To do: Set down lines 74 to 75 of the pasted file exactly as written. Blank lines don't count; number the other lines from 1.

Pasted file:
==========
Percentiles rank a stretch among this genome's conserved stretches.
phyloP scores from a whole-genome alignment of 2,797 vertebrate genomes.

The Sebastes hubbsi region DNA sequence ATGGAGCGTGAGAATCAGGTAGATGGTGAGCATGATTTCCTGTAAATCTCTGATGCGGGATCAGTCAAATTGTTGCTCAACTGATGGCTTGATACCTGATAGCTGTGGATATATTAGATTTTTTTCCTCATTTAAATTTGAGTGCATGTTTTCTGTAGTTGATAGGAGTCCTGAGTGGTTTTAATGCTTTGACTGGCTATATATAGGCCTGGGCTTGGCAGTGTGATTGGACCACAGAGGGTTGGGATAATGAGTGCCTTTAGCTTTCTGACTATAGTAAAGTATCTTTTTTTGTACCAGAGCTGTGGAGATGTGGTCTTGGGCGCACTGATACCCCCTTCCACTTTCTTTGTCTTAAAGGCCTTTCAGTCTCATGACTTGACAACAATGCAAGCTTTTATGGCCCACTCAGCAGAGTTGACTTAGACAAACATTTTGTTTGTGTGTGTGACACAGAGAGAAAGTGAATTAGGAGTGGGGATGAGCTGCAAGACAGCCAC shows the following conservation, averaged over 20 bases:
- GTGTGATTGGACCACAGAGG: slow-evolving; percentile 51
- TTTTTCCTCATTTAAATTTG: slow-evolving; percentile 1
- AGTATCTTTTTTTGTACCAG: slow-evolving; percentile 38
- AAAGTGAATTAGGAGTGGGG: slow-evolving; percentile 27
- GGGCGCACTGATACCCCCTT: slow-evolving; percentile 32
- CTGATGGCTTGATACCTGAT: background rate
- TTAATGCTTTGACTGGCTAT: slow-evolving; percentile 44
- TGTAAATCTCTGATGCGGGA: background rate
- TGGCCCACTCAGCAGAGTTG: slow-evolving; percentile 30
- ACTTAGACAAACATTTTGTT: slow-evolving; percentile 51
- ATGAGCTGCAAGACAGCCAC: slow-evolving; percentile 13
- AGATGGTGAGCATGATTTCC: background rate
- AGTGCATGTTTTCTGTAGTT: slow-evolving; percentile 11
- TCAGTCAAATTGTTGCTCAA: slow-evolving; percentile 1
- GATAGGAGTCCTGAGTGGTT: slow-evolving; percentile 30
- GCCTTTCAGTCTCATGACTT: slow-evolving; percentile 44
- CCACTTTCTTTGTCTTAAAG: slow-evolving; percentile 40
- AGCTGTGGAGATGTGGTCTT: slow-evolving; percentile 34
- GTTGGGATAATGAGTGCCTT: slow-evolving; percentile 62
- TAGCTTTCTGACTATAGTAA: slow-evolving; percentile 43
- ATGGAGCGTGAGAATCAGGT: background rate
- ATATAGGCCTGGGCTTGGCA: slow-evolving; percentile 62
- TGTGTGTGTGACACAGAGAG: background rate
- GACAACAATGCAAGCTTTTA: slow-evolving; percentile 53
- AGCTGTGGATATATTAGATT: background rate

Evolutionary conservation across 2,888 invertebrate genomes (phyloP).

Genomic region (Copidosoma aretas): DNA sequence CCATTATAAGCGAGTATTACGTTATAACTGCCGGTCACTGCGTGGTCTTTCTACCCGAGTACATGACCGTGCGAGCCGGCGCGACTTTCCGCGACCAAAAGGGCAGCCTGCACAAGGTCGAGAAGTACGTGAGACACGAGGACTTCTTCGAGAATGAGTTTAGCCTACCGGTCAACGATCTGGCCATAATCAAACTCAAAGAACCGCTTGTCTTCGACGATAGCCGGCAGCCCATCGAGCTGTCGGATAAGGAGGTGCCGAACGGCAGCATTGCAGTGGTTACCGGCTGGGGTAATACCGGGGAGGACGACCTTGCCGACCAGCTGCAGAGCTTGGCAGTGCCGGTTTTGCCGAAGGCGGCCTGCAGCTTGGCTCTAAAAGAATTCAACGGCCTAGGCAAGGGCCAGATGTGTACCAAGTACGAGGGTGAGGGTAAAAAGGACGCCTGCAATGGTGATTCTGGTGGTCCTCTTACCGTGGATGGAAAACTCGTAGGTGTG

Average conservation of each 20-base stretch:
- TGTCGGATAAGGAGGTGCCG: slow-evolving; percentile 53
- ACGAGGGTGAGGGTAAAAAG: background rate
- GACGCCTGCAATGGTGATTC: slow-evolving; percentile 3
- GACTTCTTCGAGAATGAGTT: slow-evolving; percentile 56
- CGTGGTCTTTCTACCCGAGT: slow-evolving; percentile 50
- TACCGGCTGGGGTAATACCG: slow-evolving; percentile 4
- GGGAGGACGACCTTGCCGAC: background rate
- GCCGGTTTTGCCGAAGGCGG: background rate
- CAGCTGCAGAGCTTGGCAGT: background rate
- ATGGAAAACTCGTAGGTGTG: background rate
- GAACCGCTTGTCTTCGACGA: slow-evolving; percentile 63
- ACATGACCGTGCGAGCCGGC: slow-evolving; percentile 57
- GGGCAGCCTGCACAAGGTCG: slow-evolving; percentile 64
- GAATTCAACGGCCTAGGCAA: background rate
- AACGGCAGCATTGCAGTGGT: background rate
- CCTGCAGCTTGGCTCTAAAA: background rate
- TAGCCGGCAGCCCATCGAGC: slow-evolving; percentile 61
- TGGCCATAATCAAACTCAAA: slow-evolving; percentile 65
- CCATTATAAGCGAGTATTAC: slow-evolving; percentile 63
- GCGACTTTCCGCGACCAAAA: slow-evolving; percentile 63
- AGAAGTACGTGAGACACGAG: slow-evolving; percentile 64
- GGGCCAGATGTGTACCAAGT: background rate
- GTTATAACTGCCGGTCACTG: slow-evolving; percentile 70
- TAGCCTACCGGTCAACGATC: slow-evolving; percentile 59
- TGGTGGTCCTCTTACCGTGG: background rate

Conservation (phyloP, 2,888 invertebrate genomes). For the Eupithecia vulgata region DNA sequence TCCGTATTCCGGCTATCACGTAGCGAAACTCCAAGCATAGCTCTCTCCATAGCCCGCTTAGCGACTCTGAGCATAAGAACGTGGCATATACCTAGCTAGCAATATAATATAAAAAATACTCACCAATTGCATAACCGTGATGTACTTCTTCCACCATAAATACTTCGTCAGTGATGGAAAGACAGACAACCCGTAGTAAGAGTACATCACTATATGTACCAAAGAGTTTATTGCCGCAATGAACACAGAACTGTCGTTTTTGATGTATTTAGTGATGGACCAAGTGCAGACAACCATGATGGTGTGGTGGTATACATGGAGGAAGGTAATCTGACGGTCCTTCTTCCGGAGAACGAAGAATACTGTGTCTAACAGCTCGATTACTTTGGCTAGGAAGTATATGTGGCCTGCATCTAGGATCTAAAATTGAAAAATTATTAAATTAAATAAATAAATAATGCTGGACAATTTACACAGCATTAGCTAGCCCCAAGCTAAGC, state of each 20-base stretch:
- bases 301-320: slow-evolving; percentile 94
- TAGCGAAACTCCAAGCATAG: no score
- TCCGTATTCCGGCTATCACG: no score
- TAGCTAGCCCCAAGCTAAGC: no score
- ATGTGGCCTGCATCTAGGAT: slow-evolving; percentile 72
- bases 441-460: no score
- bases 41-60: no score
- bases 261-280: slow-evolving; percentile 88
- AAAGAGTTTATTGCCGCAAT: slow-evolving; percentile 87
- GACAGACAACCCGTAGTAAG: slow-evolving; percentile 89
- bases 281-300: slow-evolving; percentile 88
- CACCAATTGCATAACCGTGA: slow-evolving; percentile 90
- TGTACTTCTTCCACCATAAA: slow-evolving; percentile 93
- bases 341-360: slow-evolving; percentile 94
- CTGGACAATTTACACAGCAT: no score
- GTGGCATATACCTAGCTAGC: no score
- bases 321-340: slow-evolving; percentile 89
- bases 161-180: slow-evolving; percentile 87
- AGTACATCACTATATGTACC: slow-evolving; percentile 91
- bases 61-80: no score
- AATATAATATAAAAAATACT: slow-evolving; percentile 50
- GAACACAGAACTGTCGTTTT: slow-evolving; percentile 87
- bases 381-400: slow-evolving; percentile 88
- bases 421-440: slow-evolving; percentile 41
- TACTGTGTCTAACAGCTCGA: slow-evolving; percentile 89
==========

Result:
- bases 321-340: slow-evolving; percentile 89
- bases 161-180: slow-evolving; percentile 87